So – time to join up the yokes. No jokes. (titter!) Here also is a great example of a camera angle giving you the wrong impression: my inner yoke (remember, the one cut on grain, not on the bias) is about 1/4″ a little smaller than the outer yoke (shown upside down in the below photo), but the size difference here looks huge here. The SECOND picture below more accurately represents how well the two pieces compared:
… and I should also point out – even with 1/4″ difference, because of my flannel’s fairly loose weave, it was very easy to carefully stretch the inner yoke so that it matched the outer yoke and the shirt body. Everything came together fine. Small imperfections in cutting often work out without additional trimming.
Pinning the outer yoke to sew 3/8″…
After this seam is complete, pin the inner yoke to the inside of the shirt, and sew RIGHT along that first seam. Shown here – both yokes attached. You can’t see the inner yoke at all as it is under the two layers.
Now – finger -pressing, then gently steam pressing, both yokes up, and pinning them for temporary security. We aren’t topstitching yet – I’m going to address that in the next post, when we apply the pockets (remember our pockets?).
And here, after flipping over the yoke and back piece, is the inner yoke:
Now, we are going to join our yokes together at the shoulder. First pin the outer yoke to the front body, right sides together:
Stitch that seam with a construction stitch, clip the corners, and grade the seam:
Clip the seam allowance closest to the body, not the public side of the garment – the shirt body seam allowance (note I used pinking sheers to grade):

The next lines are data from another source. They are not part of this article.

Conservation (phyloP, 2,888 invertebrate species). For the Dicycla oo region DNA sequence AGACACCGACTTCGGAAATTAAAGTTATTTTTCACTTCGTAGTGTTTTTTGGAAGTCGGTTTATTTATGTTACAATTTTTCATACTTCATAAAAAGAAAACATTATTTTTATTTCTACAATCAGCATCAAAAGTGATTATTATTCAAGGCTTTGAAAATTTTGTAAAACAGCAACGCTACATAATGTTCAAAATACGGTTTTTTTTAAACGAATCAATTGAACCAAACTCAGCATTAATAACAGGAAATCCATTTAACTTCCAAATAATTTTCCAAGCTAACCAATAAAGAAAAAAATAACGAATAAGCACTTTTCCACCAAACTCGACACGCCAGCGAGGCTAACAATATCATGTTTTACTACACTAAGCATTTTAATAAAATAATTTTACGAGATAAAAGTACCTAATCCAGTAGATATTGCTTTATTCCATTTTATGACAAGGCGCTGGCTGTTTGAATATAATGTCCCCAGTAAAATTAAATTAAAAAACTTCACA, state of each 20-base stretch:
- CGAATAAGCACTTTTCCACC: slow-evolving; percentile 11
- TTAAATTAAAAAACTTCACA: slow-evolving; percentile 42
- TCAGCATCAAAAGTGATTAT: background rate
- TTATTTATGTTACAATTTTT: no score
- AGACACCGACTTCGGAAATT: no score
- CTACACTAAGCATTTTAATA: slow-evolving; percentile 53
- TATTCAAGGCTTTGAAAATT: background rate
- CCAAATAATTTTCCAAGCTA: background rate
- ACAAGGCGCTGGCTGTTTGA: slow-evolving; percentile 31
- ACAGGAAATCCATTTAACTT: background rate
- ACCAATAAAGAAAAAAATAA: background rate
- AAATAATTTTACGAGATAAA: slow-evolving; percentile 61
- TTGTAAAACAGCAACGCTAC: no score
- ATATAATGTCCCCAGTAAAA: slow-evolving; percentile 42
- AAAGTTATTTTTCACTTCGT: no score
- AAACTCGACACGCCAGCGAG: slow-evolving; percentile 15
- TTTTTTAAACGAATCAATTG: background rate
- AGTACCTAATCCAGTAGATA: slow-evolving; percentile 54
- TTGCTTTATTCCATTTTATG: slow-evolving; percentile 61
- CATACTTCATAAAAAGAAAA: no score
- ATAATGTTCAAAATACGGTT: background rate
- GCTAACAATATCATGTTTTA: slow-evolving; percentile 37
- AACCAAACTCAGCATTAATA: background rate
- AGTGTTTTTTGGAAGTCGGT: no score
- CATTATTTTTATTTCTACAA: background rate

Press this seam up toward the yoke. Next, fold over the seam allowance of the inner yoke. I like to add a little Steam A Seam Lite tape here, to affix it to the outer yoke / shirt body seam allowance. As shown:
After fusing and pressing (remember, here we are looking at the inside of the shirt):
Now – topstitch! If you carefully folded and pressed and/or fused that second seam allowance, your inner seam should look pretty good:
… and here is how the topstitching stitch looks:
And now – go ahead and open up those pocket buttonholes, if they’re dried. I use my seam-ripper – carefully. There are several ways to open a buttonhole and the way I’m showing you is kind of RECKLESS and BAD-ASS but to be honest, creating thousands of buttonholes it has always worked for me.
So now! We are done with today’s session. Next session we will be doing a bit of double-threaded topstitching for applying the pockets, making the front placket (including our last bit of interfacing), and putting the collar and collar stand together. By next session your shirt will look a bit like a shirt – and you’ll start feeling pretty peacock-y about it!
Thank you for joining me! Remember to post your comments here if you get lost, or if you have something of value to add.